Metabolic dysfunction in polycystic ovary syndrome: Pathogenic role of androgen excess and potential therapeutic strategies

Miguel A. Sanchez-Garrido, Manuel Tena-Sempere


Polycystic ovary syndrome (PCOS) is the most common endocrinopathy among reproductive age women. Although its cardinal manifestations include hyperandrogenism, oligo/anovulation, and/or polycystic ovarian morphology, PCOS women often display also notable metabolic comorbidities. An array of pathogenic mechanisms have been implicated in the etiology of this heterogeneous endocrine disorder; hyperandrogenism at various developmental periods is proposed as a major driver of the metabolic and reproductive perturbations associated with PCOS. However, the current understanding of the pathophysiology of PCOS-associated metabolic disease is incomplete, and therapeutic strategies used to manage this syndrome's metabolic complications remain limited.

Scope of review

This study is a systematic review of the potential etiopathogenic mechanisms of metabolic dysfunction frequently associated with PCOS, with special emphasis on the metabolic impact of androgen excess on different metabolic tissues and the brain. We also briefly summarize the therapeutic approaches currently available to manage metabolic perturbations linked to PCOS, highlighting current weaknesses and future directions.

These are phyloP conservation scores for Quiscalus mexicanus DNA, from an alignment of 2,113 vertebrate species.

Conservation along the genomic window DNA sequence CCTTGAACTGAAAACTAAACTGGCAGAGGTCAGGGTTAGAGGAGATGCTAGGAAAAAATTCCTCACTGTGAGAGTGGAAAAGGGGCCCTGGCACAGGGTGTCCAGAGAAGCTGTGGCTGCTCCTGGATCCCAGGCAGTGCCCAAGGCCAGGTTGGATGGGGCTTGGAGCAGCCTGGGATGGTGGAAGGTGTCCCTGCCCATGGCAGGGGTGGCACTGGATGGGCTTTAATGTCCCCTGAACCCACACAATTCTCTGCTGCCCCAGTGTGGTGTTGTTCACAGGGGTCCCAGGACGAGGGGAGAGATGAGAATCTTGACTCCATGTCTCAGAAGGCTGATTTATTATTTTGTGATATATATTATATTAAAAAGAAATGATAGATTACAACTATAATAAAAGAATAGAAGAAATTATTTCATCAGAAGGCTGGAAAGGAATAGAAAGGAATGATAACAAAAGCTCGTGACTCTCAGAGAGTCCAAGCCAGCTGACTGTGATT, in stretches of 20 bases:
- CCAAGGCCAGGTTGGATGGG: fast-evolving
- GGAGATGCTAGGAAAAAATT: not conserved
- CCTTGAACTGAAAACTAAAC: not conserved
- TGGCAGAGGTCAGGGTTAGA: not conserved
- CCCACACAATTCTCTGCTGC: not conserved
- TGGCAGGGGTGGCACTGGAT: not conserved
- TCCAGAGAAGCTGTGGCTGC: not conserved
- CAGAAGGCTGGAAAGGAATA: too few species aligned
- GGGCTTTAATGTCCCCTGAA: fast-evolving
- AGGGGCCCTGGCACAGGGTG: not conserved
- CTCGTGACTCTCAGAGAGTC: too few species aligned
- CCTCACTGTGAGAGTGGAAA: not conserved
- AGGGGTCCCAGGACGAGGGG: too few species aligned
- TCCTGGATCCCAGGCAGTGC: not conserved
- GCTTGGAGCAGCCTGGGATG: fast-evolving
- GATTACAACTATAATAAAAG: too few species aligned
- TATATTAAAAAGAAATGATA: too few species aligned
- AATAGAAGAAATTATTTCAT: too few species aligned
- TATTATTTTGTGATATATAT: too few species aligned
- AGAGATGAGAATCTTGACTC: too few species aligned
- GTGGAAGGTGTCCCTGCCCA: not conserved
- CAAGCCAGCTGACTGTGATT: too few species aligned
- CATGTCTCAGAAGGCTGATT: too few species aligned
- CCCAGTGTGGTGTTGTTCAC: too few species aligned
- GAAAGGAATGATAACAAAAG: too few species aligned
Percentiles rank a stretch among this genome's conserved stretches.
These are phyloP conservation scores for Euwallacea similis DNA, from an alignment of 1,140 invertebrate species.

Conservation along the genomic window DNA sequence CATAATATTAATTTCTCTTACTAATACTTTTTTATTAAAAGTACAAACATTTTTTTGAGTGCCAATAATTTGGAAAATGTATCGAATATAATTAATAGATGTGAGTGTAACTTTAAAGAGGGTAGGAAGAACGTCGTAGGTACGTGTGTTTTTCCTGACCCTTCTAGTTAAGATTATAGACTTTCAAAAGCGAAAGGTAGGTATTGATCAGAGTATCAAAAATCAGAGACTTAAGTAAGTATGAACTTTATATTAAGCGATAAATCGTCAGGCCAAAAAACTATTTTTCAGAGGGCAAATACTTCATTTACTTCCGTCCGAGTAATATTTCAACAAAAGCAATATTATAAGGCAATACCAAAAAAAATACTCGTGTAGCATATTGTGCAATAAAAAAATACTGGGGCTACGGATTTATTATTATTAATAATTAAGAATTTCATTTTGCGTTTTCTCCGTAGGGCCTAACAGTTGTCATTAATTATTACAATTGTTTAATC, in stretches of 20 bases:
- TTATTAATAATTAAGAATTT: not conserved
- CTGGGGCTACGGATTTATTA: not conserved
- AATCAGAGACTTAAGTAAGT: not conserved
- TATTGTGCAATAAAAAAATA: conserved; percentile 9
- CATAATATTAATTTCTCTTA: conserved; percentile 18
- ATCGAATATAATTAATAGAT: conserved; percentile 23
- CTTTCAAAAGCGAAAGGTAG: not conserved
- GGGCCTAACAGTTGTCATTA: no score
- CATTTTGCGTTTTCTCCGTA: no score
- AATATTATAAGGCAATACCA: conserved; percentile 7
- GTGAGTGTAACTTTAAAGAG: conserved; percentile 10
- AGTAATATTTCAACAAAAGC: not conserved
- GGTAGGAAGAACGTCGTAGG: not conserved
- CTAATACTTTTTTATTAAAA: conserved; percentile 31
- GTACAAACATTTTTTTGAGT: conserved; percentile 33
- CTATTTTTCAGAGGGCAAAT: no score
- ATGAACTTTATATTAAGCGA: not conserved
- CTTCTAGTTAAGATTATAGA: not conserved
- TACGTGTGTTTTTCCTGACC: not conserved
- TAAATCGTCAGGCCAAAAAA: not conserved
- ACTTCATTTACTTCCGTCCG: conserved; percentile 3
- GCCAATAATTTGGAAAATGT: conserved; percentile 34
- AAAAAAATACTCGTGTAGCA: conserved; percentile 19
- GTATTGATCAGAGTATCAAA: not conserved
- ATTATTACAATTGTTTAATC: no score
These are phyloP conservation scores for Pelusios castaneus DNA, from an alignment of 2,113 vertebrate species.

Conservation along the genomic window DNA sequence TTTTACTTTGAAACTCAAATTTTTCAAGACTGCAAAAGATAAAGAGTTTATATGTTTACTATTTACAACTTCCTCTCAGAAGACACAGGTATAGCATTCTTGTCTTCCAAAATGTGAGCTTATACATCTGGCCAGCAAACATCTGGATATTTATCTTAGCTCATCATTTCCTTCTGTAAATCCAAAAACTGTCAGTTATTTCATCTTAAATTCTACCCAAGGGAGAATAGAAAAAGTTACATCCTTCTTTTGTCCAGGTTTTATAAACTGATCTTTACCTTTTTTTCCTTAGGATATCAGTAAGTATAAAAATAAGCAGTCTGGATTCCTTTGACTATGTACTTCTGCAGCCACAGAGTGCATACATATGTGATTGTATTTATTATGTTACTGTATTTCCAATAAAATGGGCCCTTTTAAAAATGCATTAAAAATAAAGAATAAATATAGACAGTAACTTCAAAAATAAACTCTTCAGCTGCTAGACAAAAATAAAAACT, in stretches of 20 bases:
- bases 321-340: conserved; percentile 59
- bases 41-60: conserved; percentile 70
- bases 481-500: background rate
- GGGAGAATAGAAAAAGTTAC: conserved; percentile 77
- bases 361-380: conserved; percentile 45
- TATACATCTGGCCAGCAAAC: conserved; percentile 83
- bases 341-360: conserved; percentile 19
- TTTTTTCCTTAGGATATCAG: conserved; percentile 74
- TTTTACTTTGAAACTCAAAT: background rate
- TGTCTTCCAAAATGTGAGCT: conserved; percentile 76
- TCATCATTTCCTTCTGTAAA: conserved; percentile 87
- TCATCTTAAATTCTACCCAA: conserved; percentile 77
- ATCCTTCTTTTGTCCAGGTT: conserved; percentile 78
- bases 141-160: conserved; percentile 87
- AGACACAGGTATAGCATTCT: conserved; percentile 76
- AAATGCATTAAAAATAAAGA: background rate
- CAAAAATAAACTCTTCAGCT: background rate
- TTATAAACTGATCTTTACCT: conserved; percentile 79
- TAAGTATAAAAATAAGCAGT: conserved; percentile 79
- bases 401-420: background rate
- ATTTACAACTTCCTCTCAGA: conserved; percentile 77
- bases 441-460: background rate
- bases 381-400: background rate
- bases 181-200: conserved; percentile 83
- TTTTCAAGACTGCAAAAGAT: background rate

Major conclusions

Androgen excess plays a prominent role in the development of metabolic disturbances associated with PCOS, with a discernible impact on key peripheral metabolic tissues, including the adipose, liver, pancreas, and muscle, and very prominently the brain, contributing to the constellation of metabolic complications of PCOS, from obesity to insulin resistance. However, the current understanding of the pathogenic roles of hyperandrogenism in metabolic dysfunction of PCOS and the underlying mechanisms remain largely incomplete. In addition, the development of more efficient, even personalized therapeutic strategies for the metabolic management of PCOS patients persists as an unmet need that will certainly benefit from a better comprehension of the molecular basis of this heterogeneous syndrome.